Tuesday, January 10, 2012

Unicameral Bone Cyst of the Long Bones

Unicameral bone cysts (simple bone cystss) are tumor-like lesions of unknown etiology that make up about 3% of all primary bone lesions. They are thought to represent a local reactive or developmental growth disturbance. They are more commonly found in boys in the first 2 decades of life, in the proximal diaphyses of the humerus and femur.

Unicameral bone cysts are well-defined, lucent lesions with sclerotic margins that are located centrally in the metaphysis or diaphysis of long bones. There is frequently cortical thinning and expansion, but the width of the cyst is typically less than that of the nearby physis. Epiphyseal extension is not typical, and periosteal reaction is not seen unless the cyst is complicated by a pathologic fracture.

In about 20% of cases of fractures through unicameral bone cysts, a fallen fragment sign is present, representing a fragment of fractured cortex laying in the dependent portion of the fluid-filled lesion. The forme fruste of the fallen fragment sign is the trap door sign, which represents an infolded fragment of cortex that remains attached to the periosteum.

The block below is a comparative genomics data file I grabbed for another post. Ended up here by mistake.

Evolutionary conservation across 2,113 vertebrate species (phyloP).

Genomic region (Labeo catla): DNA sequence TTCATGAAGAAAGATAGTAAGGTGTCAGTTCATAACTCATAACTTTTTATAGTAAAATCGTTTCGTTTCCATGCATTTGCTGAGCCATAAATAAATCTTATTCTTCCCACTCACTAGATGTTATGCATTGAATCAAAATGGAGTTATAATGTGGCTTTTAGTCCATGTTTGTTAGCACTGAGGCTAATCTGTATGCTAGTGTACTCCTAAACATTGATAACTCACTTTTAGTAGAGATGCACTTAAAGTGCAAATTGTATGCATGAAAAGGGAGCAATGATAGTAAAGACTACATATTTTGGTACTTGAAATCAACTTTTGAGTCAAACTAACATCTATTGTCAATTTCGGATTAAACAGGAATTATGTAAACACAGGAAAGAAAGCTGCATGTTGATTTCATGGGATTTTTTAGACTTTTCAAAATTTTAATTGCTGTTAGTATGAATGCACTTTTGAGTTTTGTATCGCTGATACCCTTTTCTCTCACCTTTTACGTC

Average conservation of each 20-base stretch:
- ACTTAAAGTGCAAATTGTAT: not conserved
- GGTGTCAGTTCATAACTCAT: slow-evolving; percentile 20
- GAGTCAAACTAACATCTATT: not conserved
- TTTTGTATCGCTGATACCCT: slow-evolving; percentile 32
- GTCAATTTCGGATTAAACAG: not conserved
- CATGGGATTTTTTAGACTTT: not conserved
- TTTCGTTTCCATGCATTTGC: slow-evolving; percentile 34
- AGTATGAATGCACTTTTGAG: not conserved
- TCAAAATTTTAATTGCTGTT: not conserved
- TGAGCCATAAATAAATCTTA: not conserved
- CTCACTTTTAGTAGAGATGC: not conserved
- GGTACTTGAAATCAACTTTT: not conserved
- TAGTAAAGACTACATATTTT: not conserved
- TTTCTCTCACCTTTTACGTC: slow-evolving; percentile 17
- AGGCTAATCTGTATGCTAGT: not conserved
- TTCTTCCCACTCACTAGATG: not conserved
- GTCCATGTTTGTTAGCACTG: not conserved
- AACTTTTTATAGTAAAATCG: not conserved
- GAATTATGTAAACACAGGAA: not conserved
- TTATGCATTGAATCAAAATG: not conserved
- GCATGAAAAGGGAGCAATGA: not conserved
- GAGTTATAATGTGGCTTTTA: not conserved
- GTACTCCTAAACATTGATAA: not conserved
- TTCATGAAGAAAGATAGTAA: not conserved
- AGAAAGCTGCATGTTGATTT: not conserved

Radiography is usually diagnostic, and CT can be used in equivocal cases. The cyst fluid has attenuation of 15-20 HU and the radiographic findings noted above can be seen to better advantage. Bone scintigraphy may reveal a nonspecific halo of increased uptake around the photopenic cyst, but can also be normal.

MRI reveals a fluid-filled lesion that is low to intermediate signal on T1-weighted images and homogeneously hyperintense on T2-weighted images.

The main differential consideration in the long bones is an aneurysmal bone cyst. Aneurysmal bone cysts almost invariably have some degree of periosteal reaction (usually solid), are eccentrically located, and can have significant cortical expansion.

The radiograph above is from a 4-year-old boy. There is a central, well-defined lucent lesion in the proximal metadiaphysis of the humerus that results in mild cortical thinning and mild expansion. Pseudoseptations can be seen within the lesion. No periosteal reaction is present.


Greenspan A, Jundt G, Remagen W. Miscellaneous Tumors And Tumor-like Lesions. In Differential Diagnosis of Orthopaedic Oncology, 2nd Edition. 2007 Lippincott Williams & Wilkins; pp 400-410.

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